Drop The Target: Senior Conservative MPs demand five-year immigration ban

Pro-Brexit politicians tell PM their hardline plan 'will deliver on the will of the electorate'

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Senior Conservative MPs are demanding Theresa May impose a five-year ban on unskilled immigrant visas, arguing the focus should be on young, unemployed UK citizens.

Leave Means Leave, a hardline pro-Brexit group that wants to leave the EU single market and “take control” of the UK’s borders, is advocating a new points-based immigration system, combined with work permits, to bring down net migration to 50,000 per year – half the Government’s current target.

The group, which includes at least 30 Tory MPs and Lords including Owen Paterson, Dominic Raab and Gerald Howarth, said in a statement: “Brexit is not about splendid isolation – it’s about re-engaging with the world, without our wings clipped by the European Union.”

Steven Woolfe, an independent member of European parliament who represents the campaign, told LBC radio that the “philosophy” of the report was to “put Britain first” – in language similar to that of US President Donald Trump – to “reduce the numbers” over five years and bolster the number of staff for the Migration Advisory Council.

The former Ukip spokesman, who quit the party after an altercation in Brussels sent him to hospital, said in a statement on the campaign’s website: “This new British Working Visa System will deliver on the will of the electorate. It won’t mean pulling up the drawbridge, as we will continue to encourage the best and the brightest to migrate and settle here.”

“But by introducing strict controls, an annual cap and a five-year freeze on unskilled migrants, it will reduce net migration year on year, lessen the strain on our public services and help build a more cohesive society. It will be a system fit for 21st century Britain.”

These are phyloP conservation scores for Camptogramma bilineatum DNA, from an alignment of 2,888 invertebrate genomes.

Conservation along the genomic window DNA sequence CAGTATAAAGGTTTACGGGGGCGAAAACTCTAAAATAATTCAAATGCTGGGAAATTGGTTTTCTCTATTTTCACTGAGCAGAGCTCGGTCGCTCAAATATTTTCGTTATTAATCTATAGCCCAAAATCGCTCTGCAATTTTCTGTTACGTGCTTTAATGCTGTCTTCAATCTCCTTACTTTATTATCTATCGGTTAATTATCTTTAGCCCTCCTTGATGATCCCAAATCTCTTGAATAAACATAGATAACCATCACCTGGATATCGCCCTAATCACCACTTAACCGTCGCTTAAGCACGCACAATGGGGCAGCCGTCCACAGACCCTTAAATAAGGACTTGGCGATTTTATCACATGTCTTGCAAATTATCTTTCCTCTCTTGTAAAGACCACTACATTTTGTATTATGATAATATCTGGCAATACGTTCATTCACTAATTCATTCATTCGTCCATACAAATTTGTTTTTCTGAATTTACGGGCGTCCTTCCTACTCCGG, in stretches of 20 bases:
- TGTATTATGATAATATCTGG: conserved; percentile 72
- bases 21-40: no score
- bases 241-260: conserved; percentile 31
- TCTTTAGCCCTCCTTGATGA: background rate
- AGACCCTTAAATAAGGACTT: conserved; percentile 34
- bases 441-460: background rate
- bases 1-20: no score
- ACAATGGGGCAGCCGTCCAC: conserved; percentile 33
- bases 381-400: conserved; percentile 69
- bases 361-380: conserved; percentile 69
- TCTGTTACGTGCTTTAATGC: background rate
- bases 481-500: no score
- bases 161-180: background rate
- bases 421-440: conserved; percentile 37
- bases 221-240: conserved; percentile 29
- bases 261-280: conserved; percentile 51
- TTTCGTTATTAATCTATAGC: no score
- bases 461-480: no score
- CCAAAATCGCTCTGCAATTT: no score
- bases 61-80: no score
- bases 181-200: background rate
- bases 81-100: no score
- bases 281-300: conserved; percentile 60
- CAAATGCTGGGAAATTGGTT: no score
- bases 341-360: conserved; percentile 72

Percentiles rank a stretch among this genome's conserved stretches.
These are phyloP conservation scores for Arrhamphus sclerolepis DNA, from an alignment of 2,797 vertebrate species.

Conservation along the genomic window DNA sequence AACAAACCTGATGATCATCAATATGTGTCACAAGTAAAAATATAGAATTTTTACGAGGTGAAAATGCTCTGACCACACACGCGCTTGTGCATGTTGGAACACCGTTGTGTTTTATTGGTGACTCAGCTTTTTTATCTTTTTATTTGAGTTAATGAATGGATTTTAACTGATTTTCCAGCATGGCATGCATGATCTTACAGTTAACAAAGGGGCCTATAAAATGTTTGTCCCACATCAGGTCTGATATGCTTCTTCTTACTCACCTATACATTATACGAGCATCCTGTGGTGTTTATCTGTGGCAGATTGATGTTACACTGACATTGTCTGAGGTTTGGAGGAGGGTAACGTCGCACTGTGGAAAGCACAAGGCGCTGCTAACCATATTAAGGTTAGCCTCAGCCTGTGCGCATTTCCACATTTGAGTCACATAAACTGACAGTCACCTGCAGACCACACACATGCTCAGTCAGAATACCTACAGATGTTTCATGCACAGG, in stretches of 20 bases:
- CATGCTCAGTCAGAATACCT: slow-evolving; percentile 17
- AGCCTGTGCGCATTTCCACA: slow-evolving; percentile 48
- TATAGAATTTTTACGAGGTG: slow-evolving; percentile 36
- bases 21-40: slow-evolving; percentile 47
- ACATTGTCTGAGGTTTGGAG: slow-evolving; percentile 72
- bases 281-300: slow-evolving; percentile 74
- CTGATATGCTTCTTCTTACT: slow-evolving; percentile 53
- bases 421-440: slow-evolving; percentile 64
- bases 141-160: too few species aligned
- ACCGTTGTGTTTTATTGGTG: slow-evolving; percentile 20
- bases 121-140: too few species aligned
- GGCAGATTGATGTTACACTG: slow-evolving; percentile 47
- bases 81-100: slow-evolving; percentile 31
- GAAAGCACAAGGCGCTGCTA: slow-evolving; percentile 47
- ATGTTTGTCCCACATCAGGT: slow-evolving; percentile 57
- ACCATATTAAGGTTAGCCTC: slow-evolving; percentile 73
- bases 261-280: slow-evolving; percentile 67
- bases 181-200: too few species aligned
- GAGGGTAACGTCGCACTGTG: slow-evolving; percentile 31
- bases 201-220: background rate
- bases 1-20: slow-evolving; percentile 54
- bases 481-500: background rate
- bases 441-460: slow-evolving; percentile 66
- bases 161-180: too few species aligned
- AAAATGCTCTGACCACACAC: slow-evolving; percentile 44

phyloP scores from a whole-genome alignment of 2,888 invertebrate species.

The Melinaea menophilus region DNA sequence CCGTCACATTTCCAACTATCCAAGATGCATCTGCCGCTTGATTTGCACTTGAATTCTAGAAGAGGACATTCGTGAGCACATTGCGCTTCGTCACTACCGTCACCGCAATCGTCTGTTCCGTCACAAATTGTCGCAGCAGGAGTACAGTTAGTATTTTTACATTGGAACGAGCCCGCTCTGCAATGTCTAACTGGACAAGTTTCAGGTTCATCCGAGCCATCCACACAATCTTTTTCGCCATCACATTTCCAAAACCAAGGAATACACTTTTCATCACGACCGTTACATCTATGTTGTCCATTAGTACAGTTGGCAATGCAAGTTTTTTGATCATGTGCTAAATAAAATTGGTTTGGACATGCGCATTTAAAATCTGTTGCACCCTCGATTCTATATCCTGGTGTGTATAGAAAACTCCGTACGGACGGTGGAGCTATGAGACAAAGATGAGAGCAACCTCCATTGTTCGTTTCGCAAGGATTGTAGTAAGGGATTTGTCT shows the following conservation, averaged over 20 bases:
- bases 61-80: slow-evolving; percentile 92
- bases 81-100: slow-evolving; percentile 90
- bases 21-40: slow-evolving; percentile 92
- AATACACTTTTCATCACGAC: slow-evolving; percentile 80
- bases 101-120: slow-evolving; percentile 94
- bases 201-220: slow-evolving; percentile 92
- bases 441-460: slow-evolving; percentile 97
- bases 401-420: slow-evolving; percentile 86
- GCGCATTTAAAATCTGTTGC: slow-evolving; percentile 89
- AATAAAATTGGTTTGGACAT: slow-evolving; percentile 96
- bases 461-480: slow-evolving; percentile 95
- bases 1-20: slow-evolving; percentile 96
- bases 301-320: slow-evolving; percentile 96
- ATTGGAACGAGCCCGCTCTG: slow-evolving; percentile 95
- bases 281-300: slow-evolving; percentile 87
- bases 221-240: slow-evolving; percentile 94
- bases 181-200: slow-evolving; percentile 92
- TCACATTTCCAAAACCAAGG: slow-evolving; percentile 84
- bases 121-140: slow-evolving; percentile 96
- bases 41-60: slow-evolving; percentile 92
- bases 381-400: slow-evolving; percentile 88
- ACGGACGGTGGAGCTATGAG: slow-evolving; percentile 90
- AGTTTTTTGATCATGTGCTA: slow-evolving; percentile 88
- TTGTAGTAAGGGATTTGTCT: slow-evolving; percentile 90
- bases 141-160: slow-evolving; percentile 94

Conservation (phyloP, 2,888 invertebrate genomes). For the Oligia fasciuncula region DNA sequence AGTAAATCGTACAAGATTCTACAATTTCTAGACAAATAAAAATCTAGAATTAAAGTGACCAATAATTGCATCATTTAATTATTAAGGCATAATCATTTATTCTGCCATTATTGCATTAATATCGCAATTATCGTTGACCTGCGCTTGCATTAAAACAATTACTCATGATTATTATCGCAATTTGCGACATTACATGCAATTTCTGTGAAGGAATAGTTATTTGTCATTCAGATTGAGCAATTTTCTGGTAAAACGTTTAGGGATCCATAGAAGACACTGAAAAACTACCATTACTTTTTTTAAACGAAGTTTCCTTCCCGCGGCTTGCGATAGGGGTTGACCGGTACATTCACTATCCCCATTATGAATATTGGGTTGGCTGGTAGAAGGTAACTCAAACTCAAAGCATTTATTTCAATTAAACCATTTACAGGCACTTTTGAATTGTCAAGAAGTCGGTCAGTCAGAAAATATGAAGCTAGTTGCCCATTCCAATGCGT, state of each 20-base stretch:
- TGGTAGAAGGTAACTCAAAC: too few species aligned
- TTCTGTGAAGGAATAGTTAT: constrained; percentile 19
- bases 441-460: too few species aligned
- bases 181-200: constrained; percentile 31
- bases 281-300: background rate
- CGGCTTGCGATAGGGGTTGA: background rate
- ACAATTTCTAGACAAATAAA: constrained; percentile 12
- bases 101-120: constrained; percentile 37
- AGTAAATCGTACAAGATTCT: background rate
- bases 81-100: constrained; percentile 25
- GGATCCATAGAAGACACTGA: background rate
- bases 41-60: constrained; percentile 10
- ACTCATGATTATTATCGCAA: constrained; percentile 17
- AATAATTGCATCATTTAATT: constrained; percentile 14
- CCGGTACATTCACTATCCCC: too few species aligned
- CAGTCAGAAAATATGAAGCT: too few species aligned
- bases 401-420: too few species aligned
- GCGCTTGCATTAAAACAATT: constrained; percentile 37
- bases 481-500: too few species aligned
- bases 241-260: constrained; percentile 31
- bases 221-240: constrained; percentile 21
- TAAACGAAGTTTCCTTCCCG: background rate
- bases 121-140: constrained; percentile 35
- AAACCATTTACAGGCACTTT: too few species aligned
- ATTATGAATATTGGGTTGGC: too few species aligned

There would be no cap on highly skilled workers entering the country under the plan, which encourages more UK citizens to work for the NHS.

A working visa would only be granted to someone with a job offer, who is sponsored by a company in the UK and has a minimum salary of £35,000. An immigrant would also have to take out a five-year private insurance plan to prevent them using the NHS until they are “qualified settlers”.

Critics of those who wish to cap immigration say the UK relies on an influx of both skilled and unskilled workers in industries that suffer a shortage of labour, such as social care, and that current unskilled workers have faced exploitation and discrimination, working for less than the minimum wage.

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The news comes after The Independent and Open Britain launched a joint campaign for the Government to abandon its target to lower net migration below 100,000 a year.

Anna Soubry MP, leading supporter of Open Britain, said the plan would not reduce immigrant numbers.

"That’s because we still need people from the EU and other parts of the world to come to Britain and help make our economy even stronger," she said.

She added: "Migrant workers contribute to our economy and to British culture – we should be welcoming them in the traditional spirit of British tolerance. Leave means Leave clearly don’t understand why British business relies on migrant workers.”

The Leave Means Leave report said the UK “ideally” would not guarantee permanent residency for EU nationals who came to the UK after Article 50 was triggered on 29 March, although they said it would be “wrong” to apply this rule retrospectively and asked the PM to apply a cut-off date for EU nationals this month.

The campaign also wants to ban new immigrants from gaining any benefits for at least five years, and only if they pay a set level of taxes during that time.

Pat McFadden, leading supporter of Open Britain, said: "The Prime Minister faces a choice. To go down the road advocated by this kind of plan, or to take a more realistic and honest approach to the Brexit negotiations on immigration and other matters."

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